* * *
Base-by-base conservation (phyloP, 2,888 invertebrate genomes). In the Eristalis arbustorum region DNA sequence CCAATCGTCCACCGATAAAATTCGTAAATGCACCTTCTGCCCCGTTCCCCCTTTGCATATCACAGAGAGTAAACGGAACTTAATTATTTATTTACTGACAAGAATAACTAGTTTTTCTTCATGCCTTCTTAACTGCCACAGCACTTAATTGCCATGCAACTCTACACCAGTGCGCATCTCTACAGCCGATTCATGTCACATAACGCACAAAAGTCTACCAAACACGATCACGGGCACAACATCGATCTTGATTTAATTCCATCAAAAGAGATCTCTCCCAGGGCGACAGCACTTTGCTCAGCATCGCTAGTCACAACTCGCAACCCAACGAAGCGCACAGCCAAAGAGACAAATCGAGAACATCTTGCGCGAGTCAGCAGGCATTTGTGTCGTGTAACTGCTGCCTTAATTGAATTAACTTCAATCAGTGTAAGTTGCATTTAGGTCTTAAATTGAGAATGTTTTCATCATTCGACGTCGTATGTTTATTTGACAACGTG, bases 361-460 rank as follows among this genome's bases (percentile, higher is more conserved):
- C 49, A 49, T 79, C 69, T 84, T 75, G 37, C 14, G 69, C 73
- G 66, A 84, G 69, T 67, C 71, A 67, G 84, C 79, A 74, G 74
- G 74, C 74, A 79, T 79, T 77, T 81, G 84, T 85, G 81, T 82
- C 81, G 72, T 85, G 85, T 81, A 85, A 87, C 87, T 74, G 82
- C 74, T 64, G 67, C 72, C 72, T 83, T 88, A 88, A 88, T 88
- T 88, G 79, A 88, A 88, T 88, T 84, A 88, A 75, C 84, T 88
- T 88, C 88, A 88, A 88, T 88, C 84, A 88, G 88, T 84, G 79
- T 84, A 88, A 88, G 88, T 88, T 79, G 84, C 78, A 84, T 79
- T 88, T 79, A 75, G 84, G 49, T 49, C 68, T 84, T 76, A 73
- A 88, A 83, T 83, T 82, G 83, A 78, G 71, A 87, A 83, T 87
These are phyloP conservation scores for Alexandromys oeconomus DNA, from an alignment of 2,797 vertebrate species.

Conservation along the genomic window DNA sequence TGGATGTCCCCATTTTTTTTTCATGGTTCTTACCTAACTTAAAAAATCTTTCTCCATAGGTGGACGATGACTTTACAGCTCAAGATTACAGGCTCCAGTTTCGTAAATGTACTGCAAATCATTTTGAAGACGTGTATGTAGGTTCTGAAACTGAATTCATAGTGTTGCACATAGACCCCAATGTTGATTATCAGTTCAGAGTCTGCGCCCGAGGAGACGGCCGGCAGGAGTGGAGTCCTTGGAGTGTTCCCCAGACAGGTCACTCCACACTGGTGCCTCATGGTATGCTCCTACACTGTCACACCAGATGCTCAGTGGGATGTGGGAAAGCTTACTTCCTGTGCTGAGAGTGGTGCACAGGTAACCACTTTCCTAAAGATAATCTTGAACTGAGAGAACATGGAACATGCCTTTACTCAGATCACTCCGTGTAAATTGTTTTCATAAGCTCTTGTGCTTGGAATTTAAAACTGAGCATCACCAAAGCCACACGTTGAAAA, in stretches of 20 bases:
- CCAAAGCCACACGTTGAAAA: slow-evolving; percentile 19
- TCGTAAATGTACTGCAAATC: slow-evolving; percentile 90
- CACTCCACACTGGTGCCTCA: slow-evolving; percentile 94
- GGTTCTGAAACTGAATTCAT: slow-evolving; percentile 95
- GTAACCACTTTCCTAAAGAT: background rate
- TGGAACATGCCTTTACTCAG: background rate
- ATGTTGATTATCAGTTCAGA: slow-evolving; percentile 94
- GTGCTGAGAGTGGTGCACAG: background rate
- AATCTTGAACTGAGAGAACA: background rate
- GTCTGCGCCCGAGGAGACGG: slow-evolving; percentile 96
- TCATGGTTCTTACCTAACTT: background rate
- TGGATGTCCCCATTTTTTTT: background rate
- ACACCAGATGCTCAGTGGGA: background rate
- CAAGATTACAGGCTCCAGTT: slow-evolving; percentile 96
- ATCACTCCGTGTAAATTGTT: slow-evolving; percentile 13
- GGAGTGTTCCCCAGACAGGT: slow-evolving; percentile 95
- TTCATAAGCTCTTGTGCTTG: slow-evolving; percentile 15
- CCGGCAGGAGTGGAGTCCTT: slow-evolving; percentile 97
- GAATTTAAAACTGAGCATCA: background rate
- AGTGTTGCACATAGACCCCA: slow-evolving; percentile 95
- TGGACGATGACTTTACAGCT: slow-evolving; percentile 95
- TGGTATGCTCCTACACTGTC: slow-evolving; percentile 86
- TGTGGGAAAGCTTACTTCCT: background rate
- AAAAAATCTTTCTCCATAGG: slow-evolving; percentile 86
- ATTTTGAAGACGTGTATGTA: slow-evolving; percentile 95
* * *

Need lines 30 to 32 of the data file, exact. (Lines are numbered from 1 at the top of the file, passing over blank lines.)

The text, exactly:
- TTCATAAGCTCTTGTGCTTG: slow-evolving; percentile 15
- CCGGCAGGAGTGGAGTCCTT: slow-evolving; percentile 97
- GAATTTAAAACTGAGCATCA: background rate